David R. Stilwell, US Assistant Secretary of State for the Bureau of East Asian and Pacific Affairs (EAP) from June 2019 to early 2021, speaks to The Sunday Guardian.
In this edition of Indo-Pacific: Behind the Headlines, we speak with David R. Stilwell, the US Assistant Secretary of State for the Bureau of East Asian and Pacific Affairs (EAP) from June 2019 to early 2021. Before that, he served in the Air Force for 35 years, rising to the rank of Brigadier General and acting as the Asia advisor to the Chairman of the Joint Chiefs. He also flew fighter jets and was Director of the China Strategic Focus Group at US Indo-Pacific Command from 2017 to 2019. He served across the Indo-Pacific, including as Defense Attaché in Beijing, and speaks Korean, Mandarin and some Japanese.
Q: Some say the Trump Administration approach to China was too transactional. How would you respond?
A: While waiting for confirmation, I had 14 months to think about what I wanted to do as Assistant Secretary of State for EAP. As I rewound my experience in China as the Defense Attaché (DATT), more than anything I wanted to speak to the CCP in a language they understand. I had gone to Beijing during the “Ardent Suitor” period of the military-to-military relationship and had tried to woo my Chinese counterpart into cooperating, to no avail.
We kept trying to cooperate but they’ve been competing all along. It didn’t take long for me to recognize that the “Engage, Bind, Balance” strategy wouldn’t work because the first two required the PRC to play along and it wasn’t interested. So, I decided to focus on “Balance” or, in terms every diplomat understands, “Reciprocity”. You kick me in the knee, I punch you in the face.
I’ll let others assess the effectiveness of our efforts to force China to address long-term irritants in the relationship. But as far as letting them know we were serious, Beijing’s shrill responses to EAP’s diplomatic and media reciprocity programs told me we were succeeding.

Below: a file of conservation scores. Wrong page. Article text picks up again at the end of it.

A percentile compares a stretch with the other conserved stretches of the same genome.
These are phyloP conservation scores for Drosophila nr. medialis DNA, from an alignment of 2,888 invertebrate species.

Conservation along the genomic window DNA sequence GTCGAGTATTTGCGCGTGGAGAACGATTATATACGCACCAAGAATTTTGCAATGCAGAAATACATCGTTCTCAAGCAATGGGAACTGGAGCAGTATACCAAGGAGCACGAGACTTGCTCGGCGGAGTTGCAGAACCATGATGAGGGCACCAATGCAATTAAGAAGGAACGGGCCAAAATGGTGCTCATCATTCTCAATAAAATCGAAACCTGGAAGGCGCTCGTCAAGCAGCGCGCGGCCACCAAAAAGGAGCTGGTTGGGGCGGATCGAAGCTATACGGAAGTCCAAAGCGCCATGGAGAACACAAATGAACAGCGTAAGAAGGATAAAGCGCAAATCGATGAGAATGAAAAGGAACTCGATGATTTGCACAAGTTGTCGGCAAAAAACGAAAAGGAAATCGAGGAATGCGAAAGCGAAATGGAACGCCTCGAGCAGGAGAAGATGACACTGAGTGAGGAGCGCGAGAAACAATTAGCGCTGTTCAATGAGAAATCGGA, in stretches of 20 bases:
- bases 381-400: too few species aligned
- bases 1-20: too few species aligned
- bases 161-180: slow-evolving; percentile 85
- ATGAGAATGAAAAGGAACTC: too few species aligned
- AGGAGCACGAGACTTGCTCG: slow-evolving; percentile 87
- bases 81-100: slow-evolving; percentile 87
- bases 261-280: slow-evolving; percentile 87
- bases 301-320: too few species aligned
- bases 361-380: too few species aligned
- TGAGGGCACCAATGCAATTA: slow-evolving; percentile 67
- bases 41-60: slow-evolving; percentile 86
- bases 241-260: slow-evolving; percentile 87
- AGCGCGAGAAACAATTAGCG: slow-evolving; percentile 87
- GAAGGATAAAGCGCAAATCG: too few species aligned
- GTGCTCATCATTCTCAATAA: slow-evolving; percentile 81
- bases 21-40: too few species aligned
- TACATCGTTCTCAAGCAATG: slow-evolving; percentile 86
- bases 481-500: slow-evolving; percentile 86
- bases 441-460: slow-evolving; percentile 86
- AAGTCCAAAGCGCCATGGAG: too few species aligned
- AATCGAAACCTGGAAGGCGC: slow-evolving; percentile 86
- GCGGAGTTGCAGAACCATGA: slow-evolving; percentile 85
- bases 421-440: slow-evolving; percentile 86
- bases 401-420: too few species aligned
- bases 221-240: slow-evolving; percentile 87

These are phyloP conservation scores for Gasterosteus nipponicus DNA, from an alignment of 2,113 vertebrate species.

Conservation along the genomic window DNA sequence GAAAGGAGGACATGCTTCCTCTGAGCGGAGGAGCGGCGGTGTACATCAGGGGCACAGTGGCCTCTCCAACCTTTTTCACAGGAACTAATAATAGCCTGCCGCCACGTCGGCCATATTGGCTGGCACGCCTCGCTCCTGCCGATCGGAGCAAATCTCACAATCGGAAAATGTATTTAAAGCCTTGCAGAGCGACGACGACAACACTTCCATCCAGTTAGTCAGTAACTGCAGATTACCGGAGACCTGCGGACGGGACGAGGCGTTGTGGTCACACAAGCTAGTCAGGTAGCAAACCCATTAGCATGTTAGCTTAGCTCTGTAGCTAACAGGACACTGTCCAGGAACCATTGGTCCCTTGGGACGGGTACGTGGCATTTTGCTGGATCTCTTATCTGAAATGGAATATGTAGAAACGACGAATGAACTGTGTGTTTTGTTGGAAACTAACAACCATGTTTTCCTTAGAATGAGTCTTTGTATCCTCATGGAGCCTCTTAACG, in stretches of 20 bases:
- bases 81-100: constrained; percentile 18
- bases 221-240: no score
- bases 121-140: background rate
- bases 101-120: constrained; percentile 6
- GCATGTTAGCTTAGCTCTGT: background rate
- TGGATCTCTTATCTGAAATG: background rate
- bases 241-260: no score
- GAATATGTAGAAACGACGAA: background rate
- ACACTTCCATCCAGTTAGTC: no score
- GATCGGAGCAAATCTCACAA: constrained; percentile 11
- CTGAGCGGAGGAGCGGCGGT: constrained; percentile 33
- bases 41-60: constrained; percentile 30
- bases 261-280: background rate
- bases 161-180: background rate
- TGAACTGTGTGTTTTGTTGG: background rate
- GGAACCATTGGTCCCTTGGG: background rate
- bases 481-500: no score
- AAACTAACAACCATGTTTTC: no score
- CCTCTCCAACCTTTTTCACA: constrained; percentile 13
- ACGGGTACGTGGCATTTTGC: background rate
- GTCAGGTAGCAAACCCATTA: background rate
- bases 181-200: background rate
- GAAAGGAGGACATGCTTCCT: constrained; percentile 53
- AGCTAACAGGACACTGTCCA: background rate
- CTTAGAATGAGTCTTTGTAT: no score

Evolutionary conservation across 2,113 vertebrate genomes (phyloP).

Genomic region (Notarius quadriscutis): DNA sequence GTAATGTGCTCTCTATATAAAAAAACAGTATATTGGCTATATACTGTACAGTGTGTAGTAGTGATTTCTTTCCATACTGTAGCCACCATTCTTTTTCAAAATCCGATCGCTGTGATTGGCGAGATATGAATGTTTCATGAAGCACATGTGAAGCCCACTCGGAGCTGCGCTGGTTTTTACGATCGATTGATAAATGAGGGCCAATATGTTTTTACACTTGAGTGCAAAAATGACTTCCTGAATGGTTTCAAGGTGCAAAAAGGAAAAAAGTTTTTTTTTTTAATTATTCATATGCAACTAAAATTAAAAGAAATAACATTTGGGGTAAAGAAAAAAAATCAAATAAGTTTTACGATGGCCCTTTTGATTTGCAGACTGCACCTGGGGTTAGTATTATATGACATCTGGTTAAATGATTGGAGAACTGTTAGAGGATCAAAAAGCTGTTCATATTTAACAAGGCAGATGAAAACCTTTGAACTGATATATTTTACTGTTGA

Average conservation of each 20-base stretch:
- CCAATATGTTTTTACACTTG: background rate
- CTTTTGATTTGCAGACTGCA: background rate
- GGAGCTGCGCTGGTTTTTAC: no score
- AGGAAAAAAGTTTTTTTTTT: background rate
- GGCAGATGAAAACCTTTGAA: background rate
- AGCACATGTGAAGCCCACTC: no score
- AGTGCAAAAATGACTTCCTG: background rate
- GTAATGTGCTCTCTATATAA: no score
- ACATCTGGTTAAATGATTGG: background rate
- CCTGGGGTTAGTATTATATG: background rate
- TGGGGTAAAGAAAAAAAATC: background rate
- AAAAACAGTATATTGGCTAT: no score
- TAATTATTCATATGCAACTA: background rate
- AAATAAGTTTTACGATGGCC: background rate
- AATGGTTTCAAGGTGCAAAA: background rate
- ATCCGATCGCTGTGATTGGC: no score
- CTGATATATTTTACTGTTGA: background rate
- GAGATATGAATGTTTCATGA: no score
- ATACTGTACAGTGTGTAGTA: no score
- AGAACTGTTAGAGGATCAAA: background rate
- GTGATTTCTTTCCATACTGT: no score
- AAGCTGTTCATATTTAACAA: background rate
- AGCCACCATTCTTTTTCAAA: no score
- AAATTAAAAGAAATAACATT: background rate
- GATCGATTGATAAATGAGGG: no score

Our objective was to reduce China’s access in the US to the level that our diplomats and media suffer within China. We would show them we were willing to match the restrictions they placed on our people until they felt the loss of access. Once they were willing to increase diplomatic and media access in China, we would reciprocate. The goal was to fix the imbalance which increasingly worked in Beijing’s favor and against our interests. If some want to cast that as “transactional” (why that’s a pejorative, I don’t know), fine. It could equally be called “fairness”.
Q: What are some examples of China’s failure to live up to its reciprocity commitments and why does it matter?
A: When I got to Beijing, I was shocked to learn that I had no way to directly contact my counterpart in China’s Defense Ministry’s Foreign Affairs Office. My only communication channel was a fax number.
When I learned that the Chinese DATT in DC had every DoD phone number and called the Pentagon and INDOPACOM at will—and Americans were only too eager to answer the phone—I asked him how that was fair. In attaché school we learned that your only weapon is reciprocal treatment—this is the basis of diplomacy.
“Why don’t you give me the same ability to contact my PLA counterparts?” I asked. “Because that’s not our system,” he said cynically.
So I decided to try to fix that, at least as much as I could from my position at State Department.
A recent example is of interest. US Secretary of Defense (SecDef) Lloyd Austin was recently rebuffed when he attempted to engage his counterpart on the Defense Telephone Link (DTL).
The DTL has been around for a long time, but every time we tried to get the PLA to understand why immediate contact was necessary to prevent small issues from becoming major crises, they’d call it “Cold War Thinking”. They hated being compared to the Soviets because that would justify our girding up for competition.
They used that Cold War Thinking line to dissuade us from competing seriously; with the best of intentions the US government has been trying to cooperate, but all the while China has been actively competing. This is why the PRC is loath to use the DTL as it’s intended—to do so would validate our assertion that the bilateral relationship is like that during the Cold War: competitive.